I've had a growing stomachache the last couple of days, and this morning I woke up feeling like I swallowed a jackhammer, plus a sore throat. I hope it's not the beginning of the flu. (I was completely healthy my entire 6.5 weeks in Europe and Egypt, so I guess I'm due.) I'm taking today off, and hopefully by tomorrow I'll feel like I only swallowed a few ping-pong balls, and so will be back to blogging. Meanwhile, the Tip of the Week is up: Top Ten Reasons You Might Not Be as Good at Table Tennis as You Could Be.
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Recent TableTennisCoaching.com blog posts
Next Blog Will Be on October 7, but Tips Will Go Up Every Monday
I'll be away until the end of September - see segment below. However, I've written a bunch of Tips of the Week in advance, and so they will continue to go up every Monday while I'm gone.
Tip of the Week
Serving Short. I've done similar articles on specific short serves, but this is a more general article.
What's Your Non-Playing Table Tennis Expertise?
If you are reading this, you are probably a table tennis player, or at least a former player. But there's more to table tennis than just playing. There are other aspects of the game you can do, either because you enjoy doing it, or to help out. So . . . what's Your Non-Playing Table Tennis Expertise? (The links below are for people in the U.S., but others can contact their country's association.)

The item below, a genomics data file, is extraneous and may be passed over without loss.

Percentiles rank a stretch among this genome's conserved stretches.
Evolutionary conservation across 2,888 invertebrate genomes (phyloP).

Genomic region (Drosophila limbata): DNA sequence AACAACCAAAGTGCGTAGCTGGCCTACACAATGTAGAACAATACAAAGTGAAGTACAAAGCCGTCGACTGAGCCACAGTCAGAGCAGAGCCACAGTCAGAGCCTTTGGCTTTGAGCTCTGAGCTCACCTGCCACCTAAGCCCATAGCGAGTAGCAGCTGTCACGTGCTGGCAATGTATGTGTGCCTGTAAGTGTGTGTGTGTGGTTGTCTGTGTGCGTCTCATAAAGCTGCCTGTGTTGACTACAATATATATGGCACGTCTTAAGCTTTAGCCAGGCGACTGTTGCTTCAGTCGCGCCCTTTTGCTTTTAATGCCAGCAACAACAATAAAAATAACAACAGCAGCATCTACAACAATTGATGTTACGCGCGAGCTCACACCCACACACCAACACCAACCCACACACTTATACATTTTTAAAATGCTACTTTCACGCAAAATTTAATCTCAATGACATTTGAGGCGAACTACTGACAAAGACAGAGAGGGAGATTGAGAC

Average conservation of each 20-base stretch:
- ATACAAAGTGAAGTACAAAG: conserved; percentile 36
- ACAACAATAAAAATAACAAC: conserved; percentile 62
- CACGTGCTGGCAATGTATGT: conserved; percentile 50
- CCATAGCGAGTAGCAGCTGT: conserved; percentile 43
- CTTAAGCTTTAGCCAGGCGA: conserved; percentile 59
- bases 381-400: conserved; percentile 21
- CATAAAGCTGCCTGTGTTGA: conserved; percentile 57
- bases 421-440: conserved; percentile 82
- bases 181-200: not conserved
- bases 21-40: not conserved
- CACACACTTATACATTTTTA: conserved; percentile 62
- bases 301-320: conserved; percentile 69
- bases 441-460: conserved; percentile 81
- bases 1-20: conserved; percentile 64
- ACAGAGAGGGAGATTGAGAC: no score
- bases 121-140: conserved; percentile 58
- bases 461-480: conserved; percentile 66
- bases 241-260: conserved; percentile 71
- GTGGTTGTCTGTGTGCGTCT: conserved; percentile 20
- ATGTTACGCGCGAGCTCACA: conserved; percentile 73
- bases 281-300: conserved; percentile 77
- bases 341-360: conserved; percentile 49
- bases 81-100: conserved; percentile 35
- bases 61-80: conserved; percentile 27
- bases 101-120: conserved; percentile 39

Tip of the Week
Serving Long. I've done similar articles on specific long serves, but this is a more general article. Next week: Serving Short.
Solution to the Mexican Wall Problem
Let's have a little table tennis fun this morning. The U.S.-Mexico border is 1954 miles long. That's 10,317,120 feet. A table tennis net is six feet long, so it would take 1,719,520 nets to cover it. I did some online checking and the absolute cheapest net I could find was $7.46. But that's retail; we could probably buy them directly from China for $2/net. (That's $1.60 plus a 25% tariff.) So it would cost $3,439,040, or about $3.5 million, to put up a U.S.-Mexico ping-pong net.
We'll make China pay for it. If they don't, we'll threaten to boycott any tournament with a Chinese player. That'll show 'em; they'll back down and pay the $3.5 million.
We'd get umpires and referees to put them up. They are volunteers, right? So we don't have to pay them. Isn't table tennis great?
In my 43 years in table tennis I've never seen a player climb or jump over a ping-pong net. (Well, there is this guy. But this is what usually happens.) Only in tennis, i.e. court table tennis, do people jump over nets, another example of the superiority of our sport. So these 1954 miles of ping-pong nets should make our border 100% secure.